Deans' stroke musings

Changing stroke rehab and research worldwide now.Time is Brain!Just think of all the trillions and trillions of neurons that DIE each day because there are NO effective hyperacute therapies besides tPA(only 12% effective). I have 493 posts on hyperacute therapy, enough for researchers to spend decades proving them out. These are my personal ideas and blog on stroke rehabilitation and stroke research. Do not attempt any of these without checking with your medical provider. Unless you join me in agitating, when you need these therapies they won't be there.

What this blog is for:

Shortly after getting out of the hospital and getting NO information on the process or protocols of stroke rehabilitation and recovery I started searching on the internet and found that no other survivor received useful information. This is an attempt to cover all stroke rehabilitation information that should be readily available to survivors so they can talk with informed knowledge to their medical staff. It's quite disgusting that this information is not available from every stroke association and doctors group.
My back ground story is here:

Thursday, April 13, 2017

Toyota Develops WelWalk Robotic Brace to Aid in Rehabilitation of Stroke Patients

Your doctor should be comparing this to all these:
the Esko exoskeleton
the Walk Again Project
the HULC exoskeleton system ready for soldier tests 
Is this better than Cyberdyne Hal from Japan?
Or maybe the Delta6 Accelerator from  G.I. Joe: The Rise of Cobra?

Toyota Develops WelWalk Robotic Brace to Aid in Rehabilitation of Stroke Patients

On Wednesday, Toyota launched a new robotic leg brace called the WelWalk WW-1000. The robotic exoframe is designed to help patients with partial paralysis walk again. The device is worn on the affected leg, with a large motor component at the knee joint that helps with functions such as supporting body weights and assisting with movements such as swinging the leg forward.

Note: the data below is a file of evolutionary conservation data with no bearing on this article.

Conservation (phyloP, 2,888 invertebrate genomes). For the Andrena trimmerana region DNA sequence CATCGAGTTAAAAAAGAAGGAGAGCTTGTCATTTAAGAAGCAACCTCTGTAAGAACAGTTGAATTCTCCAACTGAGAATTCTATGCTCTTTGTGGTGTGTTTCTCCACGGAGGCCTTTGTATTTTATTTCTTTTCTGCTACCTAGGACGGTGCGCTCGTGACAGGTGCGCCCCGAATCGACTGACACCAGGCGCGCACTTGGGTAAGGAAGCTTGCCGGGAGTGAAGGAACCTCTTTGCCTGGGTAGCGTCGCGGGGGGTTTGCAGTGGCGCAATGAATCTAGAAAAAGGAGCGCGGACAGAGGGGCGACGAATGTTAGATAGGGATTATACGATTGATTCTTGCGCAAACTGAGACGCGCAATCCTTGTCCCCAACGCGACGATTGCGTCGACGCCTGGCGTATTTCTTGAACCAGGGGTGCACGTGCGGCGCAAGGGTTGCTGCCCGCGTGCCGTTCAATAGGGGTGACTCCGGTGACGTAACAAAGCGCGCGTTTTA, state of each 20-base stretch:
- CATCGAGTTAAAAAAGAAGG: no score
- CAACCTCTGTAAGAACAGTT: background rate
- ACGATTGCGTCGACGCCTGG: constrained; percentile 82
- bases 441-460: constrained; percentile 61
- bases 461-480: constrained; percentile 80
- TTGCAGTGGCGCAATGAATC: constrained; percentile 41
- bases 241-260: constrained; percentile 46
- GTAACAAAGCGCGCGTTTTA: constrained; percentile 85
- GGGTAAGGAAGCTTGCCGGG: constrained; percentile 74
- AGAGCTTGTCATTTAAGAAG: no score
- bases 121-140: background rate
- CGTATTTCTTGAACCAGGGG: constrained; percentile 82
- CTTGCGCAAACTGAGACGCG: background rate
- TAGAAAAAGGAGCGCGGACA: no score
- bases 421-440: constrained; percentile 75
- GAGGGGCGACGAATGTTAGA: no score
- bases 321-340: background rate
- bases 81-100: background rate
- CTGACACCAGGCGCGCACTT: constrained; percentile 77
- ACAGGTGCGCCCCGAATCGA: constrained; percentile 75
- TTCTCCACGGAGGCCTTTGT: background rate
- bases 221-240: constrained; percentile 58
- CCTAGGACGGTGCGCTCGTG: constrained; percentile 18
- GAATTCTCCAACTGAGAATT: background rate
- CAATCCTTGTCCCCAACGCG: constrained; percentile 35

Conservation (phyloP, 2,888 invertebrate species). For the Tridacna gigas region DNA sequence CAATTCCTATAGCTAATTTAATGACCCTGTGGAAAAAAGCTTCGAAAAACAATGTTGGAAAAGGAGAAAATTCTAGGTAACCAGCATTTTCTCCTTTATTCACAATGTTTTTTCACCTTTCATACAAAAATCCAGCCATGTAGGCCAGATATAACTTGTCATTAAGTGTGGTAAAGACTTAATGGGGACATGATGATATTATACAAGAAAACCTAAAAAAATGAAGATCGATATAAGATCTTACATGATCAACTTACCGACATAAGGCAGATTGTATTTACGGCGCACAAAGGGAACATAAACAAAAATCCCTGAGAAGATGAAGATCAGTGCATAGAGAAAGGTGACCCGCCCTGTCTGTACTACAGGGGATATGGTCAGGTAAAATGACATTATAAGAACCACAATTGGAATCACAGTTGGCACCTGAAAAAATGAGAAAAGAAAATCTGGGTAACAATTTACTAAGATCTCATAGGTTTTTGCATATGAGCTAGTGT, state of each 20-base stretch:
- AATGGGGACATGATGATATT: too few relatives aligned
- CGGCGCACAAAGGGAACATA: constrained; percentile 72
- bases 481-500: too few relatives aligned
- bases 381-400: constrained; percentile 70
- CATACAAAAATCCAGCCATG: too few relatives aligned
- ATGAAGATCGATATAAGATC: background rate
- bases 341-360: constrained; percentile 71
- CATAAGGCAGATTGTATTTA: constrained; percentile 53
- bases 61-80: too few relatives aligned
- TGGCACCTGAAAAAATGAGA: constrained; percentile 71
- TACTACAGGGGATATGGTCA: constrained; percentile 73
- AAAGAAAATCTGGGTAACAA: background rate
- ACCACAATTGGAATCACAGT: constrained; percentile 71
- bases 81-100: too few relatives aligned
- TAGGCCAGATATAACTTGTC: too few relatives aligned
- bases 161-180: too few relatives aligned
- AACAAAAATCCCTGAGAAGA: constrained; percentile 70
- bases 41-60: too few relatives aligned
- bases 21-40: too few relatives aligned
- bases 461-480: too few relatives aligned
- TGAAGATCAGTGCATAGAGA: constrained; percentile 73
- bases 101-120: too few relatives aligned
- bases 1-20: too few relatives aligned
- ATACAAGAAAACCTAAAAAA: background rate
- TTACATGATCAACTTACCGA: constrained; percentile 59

The WelWalk WW-1000 system will be made available to medical institutions in Japan later this year, with a rental model that charges a one-time fee of $9,000 and later $3,200 after that on a monthly basis. The WelWalk robotic leg brace could dramatically reduce recovery time for patients overcoming partial paralysis. The robotic exoframe has sensitivity levels that can be fine-tuned to a physiotherapist’s prescription.
WelWalk Robotic Leg Brace
Toyota has been working on robotics for decades now. Its R&D wing Toyota Research Institute is dedicated to creating technology that increases independence and improves the quality of life for an aging population. Last year, Hyundai showed off a slew of personal support robotic wearables that can supplement the mobility of the wearer. An increasing number of automakers are turning their attention towards overall mobility, i.e. beyond the everyday means of transportation.
In 2016, Honda unveiled ASIMO, a helper robot for the fast-aging population. The humanoid robot can perform tasks without the need for a human controlling its movements. In addition, it also created the Stride Management Assist device, which helps the elderly increase their stride as they walk, which eventually and helps them walk.
Japan’s aging population is large and continues to grow at a fast pace. Around 26 percent of its population is 65 or older compared to the global average of 8.5 percent. This calls for much-needed advancements in automated services industry to help in mobility and care for the aging population.
The field of robotic aids for rehabilitation is growing at a faster rate. Israeli manufacturer ReWalk Robotic created a battery-powered wearable exoskeleton to enable disabled people to stand upright and walk.
Toshiyuki Isobe, Toyota's chief officer for research, said WelWalk WW-1000 reflects the company's desire to apply robotics to increase independence. The company has also developed an R2-D2-like machine, called the Human Support Robot, whose mechanical arm can help bed-ridden people pick things up.
"Our vision is about trying to deliver mobility for everybody," said Isobe. "We have been developing industrial robotics for auto manufacturing, and we are trying to figure out how we can use that technology to fill social needs and help people more."
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